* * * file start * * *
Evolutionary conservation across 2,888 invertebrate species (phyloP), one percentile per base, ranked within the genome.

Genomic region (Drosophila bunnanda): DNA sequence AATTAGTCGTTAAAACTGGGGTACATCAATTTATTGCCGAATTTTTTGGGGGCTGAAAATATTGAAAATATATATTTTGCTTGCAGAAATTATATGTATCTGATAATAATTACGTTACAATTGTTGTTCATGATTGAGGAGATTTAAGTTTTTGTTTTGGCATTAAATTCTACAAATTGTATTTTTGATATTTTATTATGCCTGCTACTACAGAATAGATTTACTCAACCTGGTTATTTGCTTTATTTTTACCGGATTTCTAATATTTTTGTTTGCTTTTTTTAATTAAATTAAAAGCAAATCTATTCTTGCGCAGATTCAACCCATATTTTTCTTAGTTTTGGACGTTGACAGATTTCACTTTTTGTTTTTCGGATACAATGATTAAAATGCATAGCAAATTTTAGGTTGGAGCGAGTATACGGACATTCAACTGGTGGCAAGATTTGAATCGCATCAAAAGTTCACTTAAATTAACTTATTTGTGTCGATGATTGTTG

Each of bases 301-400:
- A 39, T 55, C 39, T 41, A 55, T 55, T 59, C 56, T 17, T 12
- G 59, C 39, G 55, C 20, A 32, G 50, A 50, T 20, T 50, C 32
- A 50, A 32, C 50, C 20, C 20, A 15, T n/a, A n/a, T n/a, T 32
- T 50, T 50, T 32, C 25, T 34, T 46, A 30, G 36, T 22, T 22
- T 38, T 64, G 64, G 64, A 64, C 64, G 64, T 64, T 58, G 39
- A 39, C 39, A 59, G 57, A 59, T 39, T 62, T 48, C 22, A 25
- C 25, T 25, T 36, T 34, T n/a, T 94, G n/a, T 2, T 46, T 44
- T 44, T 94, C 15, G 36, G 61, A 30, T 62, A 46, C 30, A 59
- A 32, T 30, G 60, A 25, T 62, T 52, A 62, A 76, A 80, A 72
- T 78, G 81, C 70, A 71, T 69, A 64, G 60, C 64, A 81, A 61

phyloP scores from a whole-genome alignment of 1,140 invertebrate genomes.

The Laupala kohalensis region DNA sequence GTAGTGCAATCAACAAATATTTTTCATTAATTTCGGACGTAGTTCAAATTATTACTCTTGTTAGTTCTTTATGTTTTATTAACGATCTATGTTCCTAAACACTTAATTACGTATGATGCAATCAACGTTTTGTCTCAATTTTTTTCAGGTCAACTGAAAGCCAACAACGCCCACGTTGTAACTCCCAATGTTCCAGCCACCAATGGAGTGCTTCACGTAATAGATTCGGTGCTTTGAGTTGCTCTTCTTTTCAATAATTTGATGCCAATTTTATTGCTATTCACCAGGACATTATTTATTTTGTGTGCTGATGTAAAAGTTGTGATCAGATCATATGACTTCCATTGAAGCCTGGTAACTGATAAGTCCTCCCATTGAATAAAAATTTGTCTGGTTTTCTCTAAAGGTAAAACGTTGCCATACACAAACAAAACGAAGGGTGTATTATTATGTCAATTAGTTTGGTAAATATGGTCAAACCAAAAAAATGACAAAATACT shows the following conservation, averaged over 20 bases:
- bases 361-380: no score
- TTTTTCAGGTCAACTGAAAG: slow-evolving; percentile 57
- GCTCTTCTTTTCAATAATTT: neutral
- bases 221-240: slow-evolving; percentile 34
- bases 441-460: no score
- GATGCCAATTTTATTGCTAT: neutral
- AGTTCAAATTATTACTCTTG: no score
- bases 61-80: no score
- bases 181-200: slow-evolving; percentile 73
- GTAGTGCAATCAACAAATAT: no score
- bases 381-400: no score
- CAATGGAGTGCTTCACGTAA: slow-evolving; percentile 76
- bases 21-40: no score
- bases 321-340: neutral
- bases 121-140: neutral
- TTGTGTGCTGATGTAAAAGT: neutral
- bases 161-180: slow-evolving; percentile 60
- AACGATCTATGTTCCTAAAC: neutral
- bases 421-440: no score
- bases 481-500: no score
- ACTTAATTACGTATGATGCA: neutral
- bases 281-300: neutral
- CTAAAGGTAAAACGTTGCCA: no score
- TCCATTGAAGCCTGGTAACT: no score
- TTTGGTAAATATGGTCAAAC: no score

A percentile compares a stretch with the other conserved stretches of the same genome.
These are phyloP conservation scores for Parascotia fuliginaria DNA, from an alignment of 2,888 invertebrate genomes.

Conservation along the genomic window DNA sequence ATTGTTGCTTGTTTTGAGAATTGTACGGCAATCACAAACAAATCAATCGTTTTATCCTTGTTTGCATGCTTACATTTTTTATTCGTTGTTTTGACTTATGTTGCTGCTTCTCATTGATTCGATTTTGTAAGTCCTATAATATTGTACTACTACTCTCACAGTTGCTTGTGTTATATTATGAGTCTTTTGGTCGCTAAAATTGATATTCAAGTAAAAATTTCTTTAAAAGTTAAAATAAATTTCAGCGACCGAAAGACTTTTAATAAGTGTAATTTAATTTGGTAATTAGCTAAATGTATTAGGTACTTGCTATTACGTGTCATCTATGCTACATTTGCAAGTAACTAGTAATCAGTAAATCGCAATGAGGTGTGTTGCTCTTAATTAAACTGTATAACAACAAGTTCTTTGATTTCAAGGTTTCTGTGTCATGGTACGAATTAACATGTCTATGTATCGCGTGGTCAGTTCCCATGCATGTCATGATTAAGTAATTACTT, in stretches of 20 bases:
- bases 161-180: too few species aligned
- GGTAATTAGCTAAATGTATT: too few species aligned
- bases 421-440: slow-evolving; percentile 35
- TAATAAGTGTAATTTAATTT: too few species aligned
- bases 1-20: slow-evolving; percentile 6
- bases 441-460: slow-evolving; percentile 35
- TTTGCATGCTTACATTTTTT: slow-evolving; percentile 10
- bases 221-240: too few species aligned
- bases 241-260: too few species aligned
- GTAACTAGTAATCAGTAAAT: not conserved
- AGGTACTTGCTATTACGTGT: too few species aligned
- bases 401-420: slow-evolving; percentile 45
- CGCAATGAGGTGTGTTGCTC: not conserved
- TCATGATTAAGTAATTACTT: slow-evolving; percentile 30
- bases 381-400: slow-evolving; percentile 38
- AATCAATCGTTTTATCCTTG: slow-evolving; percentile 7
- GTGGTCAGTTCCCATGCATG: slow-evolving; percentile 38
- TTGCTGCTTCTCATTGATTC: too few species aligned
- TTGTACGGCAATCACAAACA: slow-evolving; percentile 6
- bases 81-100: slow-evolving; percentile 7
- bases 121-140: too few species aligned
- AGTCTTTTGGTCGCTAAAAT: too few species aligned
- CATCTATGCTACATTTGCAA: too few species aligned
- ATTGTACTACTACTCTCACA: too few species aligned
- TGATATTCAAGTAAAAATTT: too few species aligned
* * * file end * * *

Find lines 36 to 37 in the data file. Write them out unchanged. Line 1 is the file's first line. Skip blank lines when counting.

- ACTTAATTACGTATGATGCA: neutral
- bases 281-300: neutral